I've added an alert service to the page of FOS conferences. Now you can sign up to receive email notification whenever the page is updated.
The July 11 Shelflife is now online.
Peter Scott hosts a discussion board on "e-journal access issues, particularly those cases where access is NOT by IP address i.e. must have a username/password; single-machine access; the "5 IP-only"; restricted to Thursdays; etc. Post the titles causing you grief, the publishers causing you to age prematurely, and so on...."
The July issue of First Monday is now online.
The Internet Library of Early Journals. A free online archive of 18th and 19th century British journals sponsored by eLib and the Universities of Birmingham, Leeds, Manchester, and Oxford. The collection includes the Philosophical Transations of the Royal Society as well as five less scholarly journals. For each included journal, the archive contains at least 20 years of the public domain back run. Journal pages are images OCR'd for searching. I can't tell from the site whether ILEJ will eventually add other journals to the collection. (Thanks to ResearchBuzz.)
More on the problem of excessive accessibility....Michael Geist is predicting more lawsuits against search engines for making information easy to find that someone believes is harmful and ought to be hard to find. The worrisome precedent is the Deutsche Bahn attempt to get Google and Alta Vista to drop links to a website on railroad sabotage. (See FOSN for 4/22/02.)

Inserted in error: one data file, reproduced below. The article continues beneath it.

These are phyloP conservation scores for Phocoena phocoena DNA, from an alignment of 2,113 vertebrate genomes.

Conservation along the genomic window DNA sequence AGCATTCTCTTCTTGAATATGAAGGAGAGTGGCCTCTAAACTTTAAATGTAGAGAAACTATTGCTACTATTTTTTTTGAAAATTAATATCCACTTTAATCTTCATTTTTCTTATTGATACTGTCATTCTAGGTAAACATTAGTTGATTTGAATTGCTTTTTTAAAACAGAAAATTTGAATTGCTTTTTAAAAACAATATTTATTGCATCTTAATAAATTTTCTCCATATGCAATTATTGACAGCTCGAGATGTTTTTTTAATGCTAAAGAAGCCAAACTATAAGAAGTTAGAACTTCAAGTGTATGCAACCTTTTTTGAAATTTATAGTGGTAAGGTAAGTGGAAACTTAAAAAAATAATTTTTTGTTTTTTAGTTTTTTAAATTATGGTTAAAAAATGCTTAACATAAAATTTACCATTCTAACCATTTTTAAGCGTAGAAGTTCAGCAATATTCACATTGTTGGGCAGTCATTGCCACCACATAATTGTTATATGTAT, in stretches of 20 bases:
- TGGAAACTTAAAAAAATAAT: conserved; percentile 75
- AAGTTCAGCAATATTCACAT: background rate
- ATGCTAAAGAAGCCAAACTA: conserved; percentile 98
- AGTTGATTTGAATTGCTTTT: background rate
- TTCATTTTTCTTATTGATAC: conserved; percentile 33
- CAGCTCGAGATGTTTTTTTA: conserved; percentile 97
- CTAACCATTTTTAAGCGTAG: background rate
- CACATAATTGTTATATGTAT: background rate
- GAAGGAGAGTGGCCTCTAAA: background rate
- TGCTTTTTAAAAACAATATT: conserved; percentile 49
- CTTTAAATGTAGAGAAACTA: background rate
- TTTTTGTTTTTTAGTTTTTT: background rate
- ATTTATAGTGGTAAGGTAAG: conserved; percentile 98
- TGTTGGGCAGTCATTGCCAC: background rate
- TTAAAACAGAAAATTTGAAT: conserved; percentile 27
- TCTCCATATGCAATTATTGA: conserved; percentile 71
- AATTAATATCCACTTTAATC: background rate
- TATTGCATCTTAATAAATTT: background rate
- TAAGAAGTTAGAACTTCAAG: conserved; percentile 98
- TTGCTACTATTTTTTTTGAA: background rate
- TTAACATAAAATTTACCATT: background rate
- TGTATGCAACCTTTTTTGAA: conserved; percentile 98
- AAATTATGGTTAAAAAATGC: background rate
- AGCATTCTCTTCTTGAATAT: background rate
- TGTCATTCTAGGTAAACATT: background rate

The ERIL (Electronic Resources in Libraries) email list contains a good discussion thread on Sage's decision to remove all its full text journals from EBSCO. EBSCO's response has been to look for non-profit journals to replace the Sage content, which is helpful. EBSCO can be forgiven for trying to minimize the damage to its journal aggregate caused by Sage's decision, but it minimizes the damage so much that it treats scholarly journals as if they were fungible and starts to sound like a late-night TV commercial for sofa-sized paintings. Are journals with equivalent embargo periods or back runs really equivalent? If scholarly journals really were fungible, then the serials pricing crisis would disappear and the FOS movement would triumph overnight libraries would only have to replace expensive journals with "equivalent" free journals.
Salon is hyping a program at the San Francisco Public Library to loan ebooks in conjunction with NetLibrary. Yes, the books are free and digital. But borrowers cannot print or copy them, and must get a library card in person at one of the San Francisco branch libraries. Individual ebooks cannot be used by more than one patron simultaneously, and most of the titles are in the public domain and available elsewhere online with fewer restrictions. (Thanks to LIS News.)
I just updated the page of FOS-related conferences.
Another advantage of online scholarship. A Dutch library patron was fined £160 for taking off his shoes in the Delft library after repeatedly being told not to do so. A journalist who interviewed him reported that his feet smelled like "a bag of rotten potatoes that had been kept in a cupboard for two weeks."
A Danish court has ordered an internet news service to stop deep linking to individual stories in a Danish newspaper. While this ruling is harmful to the web at large, and should be reversed, its effect on scholarship will be limited. The court's rationale is that deep linking undermined the value of the newspaper's advertising. While online scholarship depends on deep linking, links to individual journal articles will rarely undermine anyone's ads. On the other hand, scholarship in history and the social sciences often depends on information in ad-supported media like newspapers, and search engines that index them.